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Oakland Police Investigating Crime Lab Misconduct Claim

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An Oakland Police patrol car. (CBS)

An Oakland Police patrol car. (CBS)

OAKLAND (AP) -Oakland Police Chief Anthony Batts said Thursday that his department has launched an internal investigation into allegations against one of his crime lab employees, but said there has been no evidence so far of any misconduct.

Batts said he was making the announcement to ensure “transparency” with the public.

“I wanted to nip it in the bud,” before rumors spread, he said, adding, “I thought it was an opportune time to get this out. We have nothing to hide.”

Batts said the Police Department’s internal affairs unit received a tip from an anonymous caller on Sept. 22 who made an accusation against a crime lab technician. He said police quickly launched an investigation.

He did not name the employee or specify the allegation, and when asked if the employee was still on active duty, he said simply that crime lab operations are continuing.

“At this point in time…we have no reason to believe the accusations are true, or have validity,” Batts said.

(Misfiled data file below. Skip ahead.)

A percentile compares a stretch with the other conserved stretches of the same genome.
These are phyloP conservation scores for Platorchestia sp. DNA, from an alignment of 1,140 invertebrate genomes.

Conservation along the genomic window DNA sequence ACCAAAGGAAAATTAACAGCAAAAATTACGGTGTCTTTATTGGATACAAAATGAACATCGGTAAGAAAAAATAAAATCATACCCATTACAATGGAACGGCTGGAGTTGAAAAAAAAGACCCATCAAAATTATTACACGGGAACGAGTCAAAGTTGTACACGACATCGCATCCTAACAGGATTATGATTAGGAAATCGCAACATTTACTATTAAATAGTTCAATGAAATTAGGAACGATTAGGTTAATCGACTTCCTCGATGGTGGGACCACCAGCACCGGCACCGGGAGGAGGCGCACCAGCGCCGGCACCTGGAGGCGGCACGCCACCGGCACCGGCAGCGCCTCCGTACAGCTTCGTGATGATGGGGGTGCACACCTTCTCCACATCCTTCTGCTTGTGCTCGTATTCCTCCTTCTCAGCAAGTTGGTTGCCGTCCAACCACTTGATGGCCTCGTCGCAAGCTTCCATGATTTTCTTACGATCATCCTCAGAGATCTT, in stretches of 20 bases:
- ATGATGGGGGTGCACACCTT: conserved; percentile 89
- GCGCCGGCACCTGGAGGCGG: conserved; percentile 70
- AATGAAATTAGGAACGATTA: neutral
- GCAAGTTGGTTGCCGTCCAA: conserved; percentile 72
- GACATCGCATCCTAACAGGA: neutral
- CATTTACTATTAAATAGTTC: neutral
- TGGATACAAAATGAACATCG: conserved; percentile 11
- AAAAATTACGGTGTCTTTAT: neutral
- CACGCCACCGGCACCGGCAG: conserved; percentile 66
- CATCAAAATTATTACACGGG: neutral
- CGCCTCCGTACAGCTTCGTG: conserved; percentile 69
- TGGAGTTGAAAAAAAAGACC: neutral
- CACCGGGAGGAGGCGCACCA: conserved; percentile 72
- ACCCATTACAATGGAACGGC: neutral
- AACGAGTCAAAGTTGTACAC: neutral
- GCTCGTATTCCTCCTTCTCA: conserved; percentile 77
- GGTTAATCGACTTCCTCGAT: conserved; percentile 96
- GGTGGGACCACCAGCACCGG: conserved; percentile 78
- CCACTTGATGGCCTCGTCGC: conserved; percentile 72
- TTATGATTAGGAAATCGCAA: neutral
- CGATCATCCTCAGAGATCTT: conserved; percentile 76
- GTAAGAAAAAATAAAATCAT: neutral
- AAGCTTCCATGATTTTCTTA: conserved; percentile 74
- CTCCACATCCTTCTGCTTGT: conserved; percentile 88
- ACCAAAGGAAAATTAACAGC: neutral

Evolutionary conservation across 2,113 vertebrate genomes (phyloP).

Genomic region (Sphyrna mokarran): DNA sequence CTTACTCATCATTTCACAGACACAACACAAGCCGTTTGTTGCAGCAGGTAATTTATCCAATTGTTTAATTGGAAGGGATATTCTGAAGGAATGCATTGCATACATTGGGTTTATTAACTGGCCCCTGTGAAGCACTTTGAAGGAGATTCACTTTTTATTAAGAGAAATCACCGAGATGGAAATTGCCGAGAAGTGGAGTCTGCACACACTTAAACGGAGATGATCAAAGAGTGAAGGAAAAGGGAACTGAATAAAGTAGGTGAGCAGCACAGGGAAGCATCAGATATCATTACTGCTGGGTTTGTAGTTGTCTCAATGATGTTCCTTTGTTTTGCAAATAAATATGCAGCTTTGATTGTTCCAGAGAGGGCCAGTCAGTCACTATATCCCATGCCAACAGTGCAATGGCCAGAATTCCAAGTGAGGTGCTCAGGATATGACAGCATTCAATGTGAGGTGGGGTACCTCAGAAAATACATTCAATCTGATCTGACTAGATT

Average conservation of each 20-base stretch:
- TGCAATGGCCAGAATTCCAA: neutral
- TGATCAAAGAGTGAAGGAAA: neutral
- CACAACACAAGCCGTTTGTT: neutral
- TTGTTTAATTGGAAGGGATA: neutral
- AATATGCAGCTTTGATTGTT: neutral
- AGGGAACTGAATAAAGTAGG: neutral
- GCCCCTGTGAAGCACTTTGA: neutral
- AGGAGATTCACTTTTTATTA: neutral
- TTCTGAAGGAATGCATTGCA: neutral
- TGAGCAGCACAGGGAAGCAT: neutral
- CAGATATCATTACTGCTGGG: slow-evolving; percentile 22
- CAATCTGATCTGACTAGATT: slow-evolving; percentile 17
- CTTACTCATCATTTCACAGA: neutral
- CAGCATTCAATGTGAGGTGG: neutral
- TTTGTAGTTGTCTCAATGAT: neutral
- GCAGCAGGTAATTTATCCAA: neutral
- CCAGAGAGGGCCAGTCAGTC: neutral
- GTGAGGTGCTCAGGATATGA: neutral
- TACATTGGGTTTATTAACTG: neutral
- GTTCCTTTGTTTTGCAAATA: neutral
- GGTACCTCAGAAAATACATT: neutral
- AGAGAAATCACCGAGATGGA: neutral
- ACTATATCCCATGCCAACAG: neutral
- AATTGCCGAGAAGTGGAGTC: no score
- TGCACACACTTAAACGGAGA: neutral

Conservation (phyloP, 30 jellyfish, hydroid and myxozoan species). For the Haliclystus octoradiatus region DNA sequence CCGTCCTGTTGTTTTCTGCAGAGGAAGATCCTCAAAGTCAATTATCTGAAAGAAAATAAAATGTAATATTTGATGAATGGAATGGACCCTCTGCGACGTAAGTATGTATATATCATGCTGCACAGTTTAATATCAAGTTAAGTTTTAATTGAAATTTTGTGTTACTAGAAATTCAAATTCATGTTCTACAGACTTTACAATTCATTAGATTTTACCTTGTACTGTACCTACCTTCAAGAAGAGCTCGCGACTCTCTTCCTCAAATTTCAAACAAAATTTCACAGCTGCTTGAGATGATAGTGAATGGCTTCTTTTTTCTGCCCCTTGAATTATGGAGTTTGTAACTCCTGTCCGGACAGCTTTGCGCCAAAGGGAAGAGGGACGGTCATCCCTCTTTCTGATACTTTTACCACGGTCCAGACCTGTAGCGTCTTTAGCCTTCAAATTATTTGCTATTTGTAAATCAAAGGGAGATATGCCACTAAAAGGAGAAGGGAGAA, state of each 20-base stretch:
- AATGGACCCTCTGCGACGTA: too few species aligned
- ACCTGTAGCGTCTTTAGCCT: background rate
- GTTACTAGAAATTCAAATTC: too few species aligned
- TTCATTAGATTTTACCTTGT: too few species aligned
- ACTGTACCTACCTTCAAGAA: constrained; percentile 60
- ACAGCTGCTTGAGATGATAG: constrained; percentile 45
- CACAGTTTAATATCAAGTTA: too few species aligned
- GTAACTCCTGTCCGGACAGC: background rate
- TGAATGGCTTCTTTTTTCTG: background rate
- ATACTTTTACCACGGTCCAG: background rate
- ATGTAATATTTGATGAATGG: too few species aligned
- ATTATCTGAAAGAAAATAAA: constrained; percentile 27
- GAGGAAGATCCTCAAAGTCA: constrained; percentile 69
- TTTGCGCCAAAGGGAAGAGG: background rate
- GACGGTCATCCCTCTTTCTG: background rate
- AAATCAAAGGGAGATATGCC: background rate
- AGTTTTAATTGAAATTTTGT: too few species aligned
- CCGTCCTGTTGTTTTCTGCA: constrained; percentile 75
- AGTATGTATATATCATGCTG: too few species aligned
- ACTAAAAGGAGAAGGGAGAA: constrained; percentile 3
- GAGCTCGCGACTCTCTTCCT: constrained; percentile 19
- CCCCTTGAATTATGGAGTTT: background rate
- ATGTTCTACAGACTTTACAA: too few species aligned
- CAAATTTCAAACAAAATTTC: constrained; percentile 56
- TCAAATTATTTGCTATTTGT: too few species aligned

Deputy Chief Jeffrey Israel said the Oakland Police Department’s crime lab has maintained its accreditation from the laboratory accreditation board of the American Society of Crime Lab Directors since 1983. The group is a nonprofit professional society of lab directors and forensic scientists.

The Police Department also conducted an internal audit of the drug testing portion of the lab this year, and found it in compliance in all areas, Israel said.

The San Francisco Police Department became embroiled in a major scandal involving its drug lab in March, when it was revealed that a former technician, Deborah Madden, had allegedly taken small quantities of cocaine from evidence during testing.

Though criminal charges have not yet been filed in connection with Madden’s alleged misconduct, the fiasco forced the closure of the lab and prosecutors have dismissed hundreds of drug cases.

Batts appeared to want to immediately head off any suggestion of similar problems in Oakland.

“One of the most crucial things to us is the public trust,” Batts said.

(© 2010 CBS Broadcasting Inc. All Rights Reserved. This material may not be published, broadcast, rewritten, or redistributed. Bay City News contributed to this report.)

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